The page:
The final words of the final (perhaps ever) episode of Hannibal are, “It’s beautiful." Spoken by Will, they attest to showrunner Bryan Fuller’s successful seduction of the viewer as well as Hannibal's seduction of Will. The visual presentation of the narrative is similar to how Hannibal presents his food and his victims. With some technical assistance, I created this montage, which begins with these final words, in order to show how Hannibal creates visual pleasure through the use of aesthetic techniques that allow us to see the beauty in the horror. Will’s line calls back to the pilot episode, when Garret Jacob Hobbs implores Will (and by extension, us) to "see"; an invitation to consider more closely the look of the show.
As the montage illustrates, the principles of art such as balance, unity, rhythm, pattern and emphasis are encoded into Hannibal’s visuals, particularly the more gruesome elements, so that they can be decoded like high art. The frequent use of classical music in the soundtrack as well as cinematic techniques like crane shots encourage the viewer to find the aesthetics impressive. However, these overtly composed moments are not simply pleasing in the way that most would recognise as beautiful; often there is a fusion of the attractive with the repulsive on an operatic scale, like the flower tree man and the suspended angel. These baroque tableaux present this gothic horror with the trappings of beauty and, in doing so, create intentional moments of cognitive dissonance.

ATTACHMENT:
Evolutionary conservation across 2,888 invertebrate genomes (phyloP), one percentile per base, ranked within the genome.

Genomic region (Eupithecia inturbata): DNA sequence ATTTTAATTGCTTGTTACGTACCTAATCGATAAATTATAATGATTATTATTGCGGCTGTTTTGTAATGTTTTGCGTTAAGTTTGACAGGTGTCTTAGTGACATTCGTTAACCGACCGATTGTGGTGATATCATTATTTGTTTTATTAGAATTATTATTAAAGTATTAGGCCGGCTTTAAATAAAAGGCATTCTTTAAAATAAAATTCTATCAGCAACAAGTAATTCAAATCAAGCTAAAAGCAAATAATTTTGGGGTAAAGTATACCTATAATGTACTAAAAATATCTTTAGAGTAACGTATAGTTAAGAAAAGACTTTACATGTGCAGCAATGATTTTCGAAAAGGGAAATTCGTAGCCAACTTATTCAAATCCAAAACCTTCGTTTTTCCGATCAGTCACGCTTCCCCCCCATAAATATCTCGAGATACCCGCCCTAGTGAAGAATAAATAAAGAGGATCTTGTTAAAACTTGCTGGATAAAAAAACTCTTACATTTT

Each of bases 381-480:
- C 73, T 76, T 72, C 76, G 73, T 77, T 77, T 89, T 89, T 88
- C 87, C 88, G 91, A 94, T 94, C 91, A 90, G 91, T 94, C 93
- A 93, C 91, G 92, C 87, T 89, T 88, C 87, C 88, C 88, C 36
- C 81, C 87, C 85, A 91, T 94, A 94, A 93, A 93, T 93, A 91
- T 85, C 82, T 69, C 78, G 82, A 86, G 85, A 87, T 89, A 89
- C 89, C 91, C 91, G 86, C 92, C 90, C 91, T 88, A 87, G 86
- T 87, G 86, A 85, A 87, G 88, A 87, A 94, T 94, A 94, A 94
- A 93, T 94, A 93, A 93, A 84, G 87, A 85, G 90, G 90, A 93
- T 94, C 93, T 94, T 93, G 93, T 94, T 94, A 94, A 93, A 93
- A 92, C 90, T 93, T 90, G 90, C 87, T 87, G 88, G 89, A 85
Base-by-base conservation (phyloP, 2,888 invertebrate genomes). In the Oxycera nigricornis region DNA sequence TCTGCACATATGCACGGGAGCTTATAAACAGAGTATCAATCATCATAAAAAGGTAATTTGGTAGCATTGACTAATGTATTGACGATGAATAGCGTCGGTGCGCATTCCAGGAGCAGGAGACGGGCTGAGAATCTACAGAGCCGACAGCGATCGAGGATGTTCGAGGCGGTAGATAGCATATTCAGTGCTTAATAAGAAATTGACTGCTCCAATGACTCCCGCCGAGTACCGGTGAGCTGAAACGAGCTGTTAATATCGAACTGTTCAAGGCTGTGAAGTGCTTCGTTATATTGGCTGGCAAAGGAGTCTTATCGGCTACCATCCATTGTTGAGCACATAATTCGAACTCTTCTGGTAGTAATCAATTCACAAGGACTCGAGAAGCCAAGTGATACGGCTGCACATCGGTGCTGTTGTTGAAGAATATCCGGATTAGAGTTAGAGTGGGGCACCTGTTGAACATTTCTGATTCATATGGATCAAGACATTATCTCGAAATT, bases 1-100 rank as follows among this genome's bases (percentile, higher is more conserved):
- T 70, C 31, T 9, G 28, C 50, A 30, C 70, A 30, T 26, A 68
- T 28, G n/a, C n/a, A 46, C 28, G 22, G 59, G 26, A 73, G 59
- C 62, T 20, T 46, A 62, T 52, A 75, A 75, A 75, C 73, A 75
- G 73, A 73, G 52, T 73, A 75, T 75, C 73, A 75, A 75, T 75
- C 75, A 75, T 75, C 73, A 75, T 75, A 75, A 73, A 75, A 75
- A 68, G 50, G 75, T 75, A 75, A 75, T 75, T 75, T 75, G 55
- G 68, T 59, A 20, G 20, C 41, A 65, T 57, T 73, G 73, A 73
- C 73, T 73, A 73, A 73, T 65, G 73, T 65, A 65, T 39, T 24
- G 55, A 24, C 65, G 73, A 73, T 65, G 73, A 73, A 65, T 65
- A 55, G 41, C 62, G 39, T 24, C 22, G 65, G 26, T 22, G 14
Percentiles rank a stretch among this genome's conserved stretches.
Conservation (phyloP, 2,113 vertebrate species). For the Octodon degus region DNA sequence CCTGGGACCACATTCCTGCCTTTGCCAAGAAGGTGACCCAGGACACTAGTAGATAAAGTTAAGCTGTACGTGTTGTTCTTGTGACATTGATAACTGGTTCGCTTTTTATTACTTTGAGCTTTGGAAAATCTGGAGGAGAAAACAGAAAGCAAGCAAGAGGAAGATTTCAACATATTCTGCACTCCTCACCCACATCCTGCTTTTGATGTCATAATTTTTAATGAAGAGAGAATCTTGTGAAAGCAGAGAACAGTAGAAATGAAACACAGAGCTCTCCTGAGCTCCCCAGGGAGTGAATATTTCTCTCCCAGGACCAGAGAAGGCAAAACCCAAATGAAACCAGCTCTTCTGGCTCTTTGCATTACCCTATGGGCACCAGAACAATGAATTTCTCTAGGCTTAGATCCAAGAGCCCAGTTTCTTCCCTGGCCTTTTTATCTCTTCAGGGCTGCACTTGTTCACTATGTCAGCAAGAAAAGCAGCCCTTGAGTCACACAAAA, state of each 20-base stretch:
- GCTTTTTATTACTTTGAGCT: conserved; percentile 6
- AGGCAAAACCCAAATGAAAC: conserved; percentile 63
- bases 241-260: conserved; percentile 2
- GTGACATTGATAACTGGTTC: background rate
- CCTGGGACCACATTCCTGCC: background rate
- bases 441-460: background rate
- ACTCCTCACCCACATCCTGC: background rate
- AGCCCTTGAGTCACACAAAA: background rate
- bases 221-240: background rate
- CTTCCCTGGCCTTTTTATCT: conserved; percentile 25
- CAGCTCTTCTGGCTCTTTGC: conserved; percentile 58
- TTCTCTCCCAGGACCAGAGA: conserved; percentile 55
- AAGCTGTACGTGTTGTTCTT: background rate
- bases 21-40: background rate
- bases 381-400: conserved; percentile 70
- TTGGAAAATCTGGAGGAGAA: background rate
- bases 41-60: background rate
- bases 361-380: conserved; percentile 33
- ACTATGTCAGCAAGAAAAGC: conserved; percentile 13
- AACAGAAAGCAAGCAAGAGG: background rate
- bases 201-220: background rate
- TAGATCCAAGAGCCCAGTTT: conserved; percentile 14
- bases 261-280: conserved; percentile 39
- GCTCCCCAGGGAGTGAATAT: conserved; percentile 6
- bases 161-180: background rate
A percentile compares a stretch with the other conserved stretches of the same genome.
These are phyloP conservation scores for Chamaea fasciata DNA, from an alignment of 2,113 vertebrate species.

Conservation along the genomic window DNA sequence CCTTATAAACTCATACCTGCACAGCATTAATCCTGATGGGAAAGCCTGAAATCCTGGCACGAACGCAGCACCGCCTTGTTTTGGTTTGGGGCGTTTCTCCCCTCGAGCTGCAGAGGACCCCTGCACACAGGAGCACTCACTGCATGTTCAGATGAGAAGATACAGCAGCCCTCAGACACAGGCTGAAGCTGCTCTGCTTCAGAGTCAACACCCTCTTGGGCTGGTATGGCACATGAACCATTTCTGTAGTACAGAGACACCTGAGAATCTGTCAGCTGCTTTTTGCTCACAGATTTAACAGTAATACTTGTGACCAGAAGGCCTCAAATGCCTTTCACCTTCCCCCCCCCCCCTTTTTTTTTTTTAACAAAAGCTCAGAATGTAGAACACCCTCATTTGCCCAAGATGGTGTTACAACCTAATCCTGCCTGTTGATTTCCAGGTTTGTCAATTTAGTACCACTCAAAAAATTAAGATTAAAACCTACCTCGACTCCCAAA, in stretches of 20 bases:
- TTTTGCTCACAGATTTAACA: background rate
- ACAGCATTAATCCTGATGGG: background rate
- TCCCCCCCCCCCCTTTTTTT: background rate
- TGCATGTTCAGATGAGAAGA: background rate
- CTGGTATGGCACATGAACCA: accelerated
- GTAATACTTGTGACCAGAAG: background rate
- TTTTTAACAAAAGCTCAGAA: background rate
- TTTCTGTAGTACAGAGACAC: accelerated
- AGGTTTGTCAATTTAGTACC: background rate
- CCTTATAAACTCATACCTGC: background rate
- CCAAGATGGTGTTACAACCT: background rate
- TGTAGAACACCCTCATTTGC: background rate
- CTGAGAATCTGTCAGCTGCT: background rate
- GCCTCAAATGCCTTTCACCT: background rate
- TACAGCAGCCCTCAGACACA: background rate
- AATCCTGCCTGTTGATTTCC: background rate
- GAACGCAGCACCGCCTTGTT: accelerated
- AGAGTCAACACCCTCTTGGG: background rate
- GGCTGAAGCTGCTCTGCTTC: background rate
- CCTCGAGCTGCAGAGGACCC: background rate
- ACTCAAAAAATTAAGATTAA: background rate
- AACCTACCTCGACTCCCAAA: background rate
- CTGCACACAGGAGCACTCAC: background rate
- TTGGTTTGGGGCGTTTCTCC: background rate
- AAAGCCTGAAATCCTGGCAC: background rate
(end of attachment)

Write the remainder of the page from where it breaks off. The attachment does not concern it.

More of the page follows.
These strategies don't work on all viewers. So who is susceptible to this type of seduction? The text has a passionate audience of fannibals who are, like me, often educated, culturally-aware women who appreciate the show’s artistic and cinematic influences. The horrific-but-beautiful images, may be more appealing to a female viewer for a variety of reasons. Do female viewers, in particular, crave both visual pleasure and perverse allegiance in their horror more than they want to be scared? Or do we simply know what it takes Will three seasons to learn: you can’t have beauty without horror too.